CReSIS graduate student receives REU Mentoring Award

News

By Vicky Diaz-Camacho
Winter 2014

Kyle Purdon

LAWRENCE – Kyle Purdon, a Center for Remote Sensing of Ice Sheets graduate student received the REU Mentoring Award March 6.

Purdon is a master’s student in the Department of Geography and a graduate research assistant for CReSIS. Purdon helped create and directed two sets of lectures and tutorials, which helped students create and write programs.

This March, he was recognized for mentoring and running weeklong tutorials for MATLAB and Arc-Geographic Information Systems (Arc-GIS), which is the most common commercial software for GIS. As a mentor, he worked with two to three undergraduate students from different schools.

“It’s always nice to gain recognition,” Purdon said about receiving the award. “We put in a lot of work and time for [the tutorials].”

The tutorials consisted of daily lectures and interactive labs to help students gain understanding of the systems used at CReSIS. He also taught them how to work and apply tools within the programming and geographic sphere.

The CReSIS researcher is not only gaining recognition as a mentor but also for the success of his thesis project. This year, he completed the OpenPolarServer for the CReSIS GeoPortal website, which went live in January 2014. He said the work he does is more application and web development.

“My primary project at CReSIS, which is also my thesis project at KU, involves the creation of an SDI that stores radar sounding data collected in Greenland and Antarctica measuring ice thickness by identifying the surface and bedrock reflectors in radio echograms,” reads his research overview.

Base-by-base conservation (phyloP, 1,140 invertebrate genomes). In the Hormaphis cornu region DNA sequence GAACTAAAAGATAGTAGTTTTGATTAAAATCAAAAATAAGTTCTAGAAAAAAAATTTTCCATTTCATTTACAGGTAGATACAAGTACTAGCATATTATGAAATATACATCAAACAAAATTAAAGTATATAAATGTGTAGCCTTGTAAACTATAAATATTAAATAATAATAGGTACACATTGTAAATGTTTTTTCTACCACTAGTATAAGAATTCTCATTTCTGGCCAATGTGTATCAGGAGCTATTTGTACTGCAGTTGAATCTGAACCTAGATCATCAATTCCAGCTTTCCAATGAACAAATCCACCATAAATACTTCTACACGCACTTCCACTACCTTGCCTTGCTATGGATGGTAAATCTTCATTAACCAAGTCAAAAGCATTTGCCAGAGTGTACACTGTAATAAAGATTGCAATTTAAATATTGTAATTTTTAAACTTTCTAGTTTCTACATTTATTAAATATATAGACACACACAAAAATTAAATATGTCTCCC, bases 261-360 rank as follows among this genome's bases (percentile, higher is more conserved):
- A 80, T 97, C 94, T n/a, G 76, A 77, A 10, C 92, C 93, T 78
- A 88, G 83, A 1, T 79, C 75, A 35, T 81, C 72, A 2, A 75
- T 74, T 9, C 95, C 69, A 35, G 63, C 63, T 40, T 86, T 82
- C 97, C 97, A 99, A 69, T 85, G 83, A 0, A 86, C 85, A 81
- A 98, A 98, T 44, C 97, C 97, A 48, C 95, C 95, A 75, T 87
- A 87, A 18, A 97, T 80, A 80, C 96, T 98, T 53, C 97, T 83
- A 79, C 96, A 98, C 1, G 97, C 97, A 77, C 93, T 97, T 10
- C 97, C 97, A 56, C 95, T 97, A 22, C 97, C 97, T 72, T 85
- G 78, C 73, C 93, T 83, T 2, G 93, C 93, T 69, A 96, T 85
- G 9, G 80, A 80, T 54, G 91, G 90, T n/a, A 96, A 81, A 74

He said his program will help the websites, SQL and data distribution to be more efficient. Purdon’s live program can generate

He added JavaScript and constructed a simple web interface. The new web interface gives users “easy access to data products in a way that was never available before,” he said.

The primary goal of the server is for users to retrieve and download data. Purdon said the OpenPolarServer was made possible by his team members, emphasizing their part in the project.

“We’re really proud of this interface. I’m not the only one doing this obviously. One person couldn’t do all this.”

The OpenPolarServer was first tested July 2013 and was subsequently released as a demo at the International Glaciological Society September 2013 meeting at CReSIS. It went public January 2014 and is now live for users.

“Hopefully [the OpenPolarServer] provides access to a lot more people to do a lot of interesting things with our data,” he said.

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